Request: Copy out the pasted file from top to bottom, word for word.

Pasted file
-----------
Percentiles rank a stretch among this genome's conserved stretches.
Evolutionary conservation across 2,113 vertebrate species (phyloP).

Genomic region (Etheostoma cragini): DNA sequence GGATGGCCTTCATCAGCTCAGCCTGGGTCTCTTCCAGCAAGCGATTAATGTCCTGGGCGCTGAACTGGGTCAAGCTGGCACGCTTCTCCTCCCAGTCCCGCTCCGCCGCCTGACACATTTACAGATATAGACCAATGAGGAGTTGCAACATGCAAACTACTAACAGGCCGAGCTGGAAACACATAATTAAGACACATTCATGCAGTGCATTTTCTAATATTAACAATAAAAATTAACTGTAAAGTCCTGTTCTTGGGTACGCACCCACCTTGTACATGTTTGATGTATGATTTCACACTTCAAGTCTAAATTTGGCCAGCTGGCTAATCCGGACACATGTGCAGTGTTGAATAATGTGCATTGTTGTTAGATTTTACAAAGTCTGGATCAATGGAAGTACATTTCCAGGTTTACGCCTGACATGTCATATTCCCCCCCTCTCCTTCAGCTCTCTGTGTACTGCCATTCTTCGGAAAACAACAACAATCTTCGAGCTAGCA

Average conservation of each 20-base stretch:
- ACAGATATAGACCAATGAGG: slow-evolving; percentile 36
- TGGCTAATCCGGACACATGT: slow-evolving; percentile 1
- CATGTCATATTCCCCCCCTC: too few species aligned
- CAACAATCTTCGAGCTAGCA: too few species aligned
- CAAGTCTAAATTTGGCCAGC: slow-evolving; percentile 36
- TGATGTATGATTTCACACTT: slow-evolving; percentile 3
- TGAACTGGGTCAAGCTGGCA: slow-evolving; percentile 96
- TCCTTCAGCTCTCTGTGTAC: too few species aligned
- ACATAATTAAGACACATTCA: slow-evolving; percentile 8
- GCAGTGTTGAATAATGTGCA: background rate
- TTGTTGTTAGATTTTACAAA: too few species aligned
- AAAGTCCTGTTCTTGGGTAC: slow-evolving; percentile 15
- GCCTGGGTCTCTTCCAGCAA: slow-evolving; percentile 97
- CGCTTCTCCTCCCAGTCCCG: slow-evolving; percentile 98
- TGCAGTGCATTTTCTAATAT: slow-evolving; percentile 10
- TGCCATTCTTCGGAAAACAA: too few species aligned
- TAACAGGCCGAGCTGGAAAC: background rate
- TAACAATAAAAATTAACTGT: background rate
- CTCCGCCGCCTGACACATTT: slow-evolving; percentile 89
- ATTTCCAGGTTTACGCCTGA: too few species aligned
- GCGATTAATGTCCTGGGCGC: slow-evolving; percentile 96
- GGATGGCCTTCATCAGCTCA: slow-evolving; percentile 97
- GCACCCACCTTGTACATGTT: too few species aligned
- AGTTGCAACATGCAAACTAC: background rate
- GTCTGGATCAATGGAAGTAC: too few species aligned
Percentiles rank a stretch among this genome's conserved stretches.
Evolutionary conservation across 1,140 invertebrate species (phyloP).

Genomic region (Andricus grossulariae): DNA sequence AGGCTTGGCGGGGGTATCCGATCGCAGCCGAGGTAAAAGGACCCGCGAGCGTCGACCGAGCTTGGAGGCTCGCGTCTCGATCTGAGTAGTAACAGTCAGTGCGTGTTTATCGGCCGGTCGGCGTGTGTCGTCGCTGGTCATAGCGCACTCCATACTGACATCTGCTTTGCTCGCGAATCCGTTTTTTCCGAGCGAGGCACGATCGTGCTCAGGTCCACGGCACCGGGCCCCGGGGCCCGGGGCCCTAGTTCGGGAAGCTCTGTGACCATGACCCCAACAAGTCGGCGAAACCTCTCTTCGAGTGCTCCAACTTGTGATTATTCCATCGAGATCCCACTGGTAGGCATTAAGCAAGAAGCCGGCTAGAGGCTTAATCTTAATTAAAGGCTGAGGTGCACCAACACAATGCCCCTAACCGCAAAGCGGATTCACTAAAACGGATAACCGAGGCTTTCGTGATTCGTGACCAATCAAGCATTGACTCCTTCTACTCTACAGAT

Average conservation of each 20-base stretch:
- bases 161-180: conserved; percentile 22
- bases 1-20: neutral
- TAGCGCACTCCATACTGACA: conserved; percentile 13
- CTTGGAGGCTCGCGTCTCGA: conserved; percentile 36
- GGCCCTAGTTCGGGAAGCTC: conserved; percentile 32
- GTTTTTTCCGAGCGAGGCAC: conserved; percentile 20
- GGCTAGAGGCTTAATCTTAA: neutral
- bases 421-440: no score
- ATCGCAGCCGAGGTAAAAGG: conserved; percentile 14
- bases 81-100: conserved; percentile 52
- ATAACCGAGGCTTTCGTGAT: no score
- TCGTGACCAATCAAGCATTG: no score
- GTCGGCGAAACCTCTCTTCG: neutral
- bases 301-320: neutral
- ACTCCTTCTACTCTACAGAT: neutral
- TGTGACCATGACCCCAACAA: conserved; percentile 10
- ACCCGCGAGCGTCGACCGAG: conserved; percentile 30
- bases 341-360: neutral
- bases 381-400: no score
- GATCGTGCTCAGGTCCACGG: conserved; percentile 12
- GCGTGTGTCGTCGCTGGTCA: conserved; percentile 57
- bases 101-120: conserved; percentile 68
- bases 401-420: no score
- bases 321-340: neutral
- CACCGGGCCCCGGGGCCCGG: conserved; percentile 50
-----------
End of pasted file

Percentiles rank a stretch among this genome's conserved stretches.
Evolutionary conservation across 2,113 vertebrate species (phyloP).

Genomic region (Etheostoma cragini): DNA sequence GGATGGCCTTCATCAGCTCAGCCTGGGTCTCTTCCAGCAAGCGATTAATGTCCTGGGCGCTGAACTGGGTCAAGCTGGCACGCTTCTCCTCCCAGTCCCGCTCCGCCGCCTGACACATTTACAGATATAGACCAATGAGGAGTTGCAACATGCAAACTACTAACAGGCCGAGCTGGAAACACATAATTAAGACACATTCATGCAGTGCATTTTCTAATATTAACAATAAAAATTAACTGTAAAGTCCTGTTCTTGGGTACGCACCCACCTTGTACATGTTTGATGTATGATTTCACACTTCAAGTCTAAATTTGGCCAGCTGGCTAATCCGGACACATGTGCAGTGTTGAATAATGTGCATTGTTGTTAGATTTTACAAAGTCTGGATCAATGGAAGTACATTTCCAGGTTTACGCCTGACATGTCATATTCCCCCCCTCTCCTTCAGCTCTCTGTGTACTGCCATTCTTCGGAAAACAACAACAATCTTCGAGCTAGCA

Average conservation of each 20-base stretch:
- ACAGATATAGACCAATGAGG: slow-evolving; percentile 36
- TGGCTAATCCGGACACATGT: slow-evolving; percentile 1
- CATGTCATATTCCCCCCCTC: too few species aligned
- CAACAATCTTCGAGCTAGCA: too few species aligned
- CAAGTCTAAATTTGGCCAGC: slow-evolving; percentile 36
- TGATGTATGATTTCACACTT: slow-evolving; percentile 3
- TGAACTGGGTCAAGCTGGCA: slow-evolving; percentile 96
- TCCTTCAGCTCTCTGTGTAC: too few species aligned
- ACATAATTAAGACACATTCA: slow-evolving; percentile 8
- GCAGTGTTGAATAATGTGCA: background rate
- TTGTTGTTAGATTTTACAAA: too few species aligned
- AAAGTCCTGTTCTTGGGTAC: slow-evolving; percentile 15
- GCCTGGGTCTCTTCCAGCAA: slow-evolving; percentile 97
- CGCTTCTCCTCCCAGTCCCG: slow-evolving; percentile 98
- TGCAGTGCATTTTCTAATAT: slow-evolving; percentile 10
- TGCCATTCTTCGGAAAACAA: too few species aligned
- TAACAGGCCGAGCTGGAAAC: background rate
- TAACAATAAAAATTAACTGT: background rate
- CTCCGCCGCCTGACACATTT: slow-evolving; percentile 89
- ATTTCCAGGTTTACGCCTGA: too few species aligned
- GCGATTAATGTCCTGGGCGC: slow-evolving; percentile 96
- GGATGGCCTTCATCAGCTCA: slow-evolving; percentile 97
- GCACCCACCTTGTACATGTT: too few species aligned
- AGTTGCAACATGCAAACTAC: background rate
- GTCTGGATCAATGGAAGTAC: too few species aligned
Percentiles rank a stretch among this genome's conserved stretches.
Evolutionary conservation across 1,140 invertebrate species (phyloP).

Genomic region (Andricus grossulariae): DNA sequence AGGCTTGGCGGGGGTATCCGATCGCAGCCGAGGTAAAAGGACCCGCGAGCGTCGACCGAGCTTGGAGGCTCGCGTCTCGATCTGAGTAGTAACAGTCAGTGCGTGTTTATCGGCCGGTCGGCGTGTGTCGTCGCTGGTCATAGCGCACTCCATACTGACATCTGCTTTGCTCGCGAATCCGTTTTTTCCGAGCGAGGCACGATCGTGCTCAGGTCCACGGCACCGGGCCCCGGGGCCCGGGGCCCTAGTTCGGGAAGCTCTGTGACCATGACCCCAACAAGTCGGCGAAACCTCTCTTCGAGTGCTCCAACTTGTGATTATTCCATCGAGATCCCACTGGTAGGCATTAAGCAAGAAGCCGGCTAGAGGCTTAATCTTAATTAAAGGCTGAGGTGCACCAACACAATGCCCCTAACCGCAAAGCGGATTCACTAAAACGGATAACCGAGGCTTTCGTGATTCGTGACCAATCAAGCATTGACTCCTTCTACTCTACAGAT

Average conservation of each 20-base stretch:
- bases 161-180: conserved; percentile 22
- bases 1-20: neutral
- TAGCGCACTCCATACTGACA: conserved; percentile 13
- CTTGGAGGCTCGCGTCTCGA: conserved; percentile 36
- GGCCCTAGTTCGGGAAGCTC: conserved; percentile 32
- GTTTTTTCCGAGCGAGGCAC: conserved; percentile 20
- GGCTAGAGGCTTAATCTTAA: neutral
- bases 421-440: no score
- ATCGCAGCCGAGGTAAAAGG: conserved; percentile 14
- bases 81-100: conserved; percentile 52
- ATAACCGAGGCTTTCGTGAT: no score
- TCGTGACCAATCAAGCATTG: no score
- GTCGGCGAAACCTCTCTTCG: neutral
- bases 301-320: neutral
- ACTCCTTCTACTCTACAGAT: neutral
- TGTGACCATGACCCCAACAA: conserved; percentile 10
- ACCCGCGAGCGTCGACCGAG: conserved; percentile 30
- bases 341-360: neutral
- bases 381-400: no score
- GATCGTGCTCAGGTCCACGG: conserved; percentile 12
- GCGTGTGTCGTCGCTGGTCA: conserved; percentile 57
- bases 101-120: conserved; percentile 68
- bases 401-420: no score
- bases 321-340: neutral
- CACCGGGCCCCGGGGCCCGG: conserved; percentile 50